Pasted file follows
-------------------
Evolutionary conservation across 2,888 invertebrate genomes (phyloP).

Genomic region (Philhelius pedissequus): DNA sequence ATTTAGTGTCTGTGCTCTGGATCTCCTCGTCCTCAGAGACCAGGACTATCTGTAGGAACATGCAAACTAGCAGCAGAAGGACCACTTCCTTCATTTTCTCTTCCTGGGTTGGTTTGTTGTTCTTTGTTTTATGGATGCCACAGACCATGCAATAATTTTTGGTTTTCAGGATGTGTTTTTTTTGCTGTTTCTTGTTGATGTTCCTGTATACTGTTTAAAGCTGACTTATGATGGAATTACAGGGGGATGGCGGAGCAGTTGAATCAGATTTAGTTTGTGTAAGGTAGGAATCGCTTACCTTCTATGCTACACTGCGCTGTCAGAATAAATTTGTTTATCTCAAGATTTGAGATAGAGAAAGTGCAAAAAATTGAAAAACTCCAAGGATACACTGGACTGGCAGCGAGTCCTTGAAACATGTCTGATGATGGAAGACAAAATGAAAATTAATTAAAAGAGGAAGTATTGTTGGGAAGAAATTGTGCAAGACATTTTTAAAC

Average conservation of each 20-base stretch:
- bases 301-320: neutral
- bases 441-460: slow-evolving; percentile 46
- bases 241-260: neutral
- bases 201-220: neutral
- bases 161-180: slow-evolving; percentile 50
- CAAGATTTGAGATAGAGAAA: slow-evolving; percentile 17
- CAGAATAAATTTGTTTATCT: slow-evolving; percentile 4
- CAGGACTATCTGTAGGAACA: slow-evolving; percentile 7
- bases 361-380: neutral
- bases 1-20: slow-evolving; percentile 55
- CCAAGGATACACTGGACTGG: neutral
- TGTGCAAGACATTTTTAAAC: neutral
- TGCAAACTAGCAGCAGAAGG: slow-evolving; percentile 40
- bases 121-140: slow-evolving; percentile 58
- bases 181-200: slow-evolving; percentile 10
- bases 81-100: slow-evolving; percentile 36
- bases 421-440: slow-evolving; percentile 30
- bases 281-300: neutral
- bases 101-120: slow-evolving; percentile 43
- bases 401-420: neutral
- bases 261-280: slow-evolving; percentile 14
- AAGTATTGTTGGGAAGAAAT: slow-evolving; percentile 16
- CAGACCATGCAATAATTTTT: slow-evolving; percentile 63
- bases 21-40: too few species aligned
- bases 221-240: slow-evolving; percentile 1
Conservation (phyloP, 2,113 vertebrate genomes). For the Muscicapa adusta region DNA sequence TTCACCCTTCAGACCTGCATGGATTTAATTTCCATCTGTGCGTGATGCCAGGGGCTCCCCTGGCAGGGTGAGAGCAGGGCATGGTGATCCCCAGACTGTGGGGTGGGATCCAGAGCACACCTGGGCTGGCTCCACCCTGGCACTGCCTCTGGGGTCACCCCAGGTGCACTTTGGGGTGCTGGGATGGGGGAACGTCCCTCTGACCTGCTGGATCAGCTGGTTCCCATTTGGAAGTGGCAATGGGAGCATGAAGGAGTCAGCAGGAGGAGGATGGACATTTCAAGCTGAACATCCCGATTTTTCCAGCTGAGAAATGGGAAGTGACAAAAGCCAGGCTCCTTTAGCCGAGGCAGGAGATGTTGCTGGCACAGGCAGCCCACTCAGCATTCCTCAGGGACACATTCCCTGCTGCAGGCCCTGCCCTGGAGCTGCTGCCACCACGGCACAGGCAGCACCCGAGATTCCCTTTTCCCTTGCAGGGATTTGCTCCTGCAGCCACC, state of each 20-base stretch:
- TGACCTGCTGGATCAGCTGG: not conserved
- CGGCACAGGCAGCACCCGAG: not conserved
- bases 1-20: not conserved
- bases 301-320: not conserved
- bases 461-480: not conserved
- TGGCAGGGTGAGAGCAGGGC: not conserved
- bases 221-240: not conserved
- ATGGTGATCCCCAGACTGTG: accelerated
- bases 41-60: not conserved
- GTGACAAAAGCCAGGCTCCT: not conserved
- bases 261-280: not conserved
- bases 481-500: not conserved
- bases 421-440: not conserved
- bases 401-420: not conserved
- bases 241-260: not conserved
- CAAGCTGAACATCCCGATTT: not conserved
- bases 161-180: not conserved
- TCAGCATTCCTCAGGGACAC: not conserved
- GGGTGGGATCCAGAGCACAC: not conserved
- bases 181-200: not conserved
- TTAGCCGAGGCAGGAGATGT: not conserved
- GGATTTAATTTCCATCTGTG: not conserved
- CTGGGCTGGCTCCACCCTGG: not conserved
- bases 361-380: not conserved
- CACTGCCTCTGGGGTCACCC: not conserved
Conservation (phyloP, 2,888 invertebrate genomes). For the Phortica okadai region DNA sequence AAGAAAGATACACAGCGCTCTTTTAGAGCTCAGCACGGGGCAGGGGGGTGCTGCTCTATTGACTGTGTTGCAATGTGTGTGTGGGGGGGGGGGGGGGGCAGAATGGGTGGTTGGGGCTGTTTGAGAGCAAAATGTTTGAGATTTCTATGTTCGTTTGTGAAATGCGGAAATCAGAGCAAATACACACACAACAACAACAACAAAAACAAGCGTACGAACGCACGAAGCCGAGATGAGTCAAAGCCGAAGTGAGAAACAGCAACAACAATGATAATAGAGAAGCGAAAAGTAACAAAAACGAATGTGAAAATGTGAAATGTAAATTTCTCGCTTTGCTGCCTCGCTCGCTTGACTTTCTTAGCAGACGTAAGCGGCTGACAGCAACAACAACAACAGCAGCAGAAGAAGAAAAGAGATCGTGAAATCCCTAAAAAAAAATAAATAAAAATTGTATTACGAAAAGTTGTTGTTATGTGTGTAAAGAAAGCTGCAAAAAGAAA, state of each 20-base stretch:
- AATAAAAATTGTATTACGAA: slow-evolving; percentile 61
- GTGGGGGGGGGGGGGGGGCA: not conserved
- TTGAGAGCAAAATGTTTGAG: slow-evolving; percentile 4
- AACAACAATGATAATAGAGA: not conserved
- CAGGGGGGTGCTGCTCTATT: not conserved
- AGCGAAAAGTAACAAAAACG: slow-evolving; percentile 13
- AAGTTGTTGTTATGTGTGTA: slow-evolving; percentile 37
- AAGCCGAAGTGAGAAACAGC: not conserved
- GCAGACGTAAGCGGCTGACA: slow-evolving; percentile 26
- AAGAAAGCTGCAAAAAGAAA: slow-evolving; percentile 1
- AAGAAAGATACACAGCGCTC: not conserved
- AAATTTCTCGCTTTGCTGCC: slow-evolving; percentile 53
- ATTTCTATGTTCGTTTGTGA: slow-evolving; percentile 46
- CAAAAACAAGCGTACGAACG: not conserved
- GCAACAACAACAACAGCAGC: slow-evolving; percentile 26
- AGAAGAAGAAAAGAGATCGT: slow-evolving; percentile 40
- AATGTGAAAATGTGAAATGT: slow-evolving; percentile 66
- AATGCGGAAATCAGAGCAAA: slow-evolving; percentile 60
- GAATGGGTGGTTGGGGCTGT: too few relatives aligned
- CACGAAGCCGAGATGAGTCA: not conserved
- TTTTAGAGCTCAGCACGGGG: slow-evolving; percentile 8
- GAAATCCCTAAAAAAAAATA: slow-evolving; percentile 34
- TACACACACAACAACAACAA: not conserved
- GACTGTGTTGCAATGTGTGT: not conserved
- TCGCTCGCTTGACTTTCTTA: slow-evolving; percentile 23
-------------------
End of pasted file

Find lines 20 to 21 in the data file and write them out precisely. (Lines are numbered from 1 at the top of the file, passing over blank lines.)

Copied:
- bases 421-440: slow-evolving; percentile 30
- bases 281-300: neutral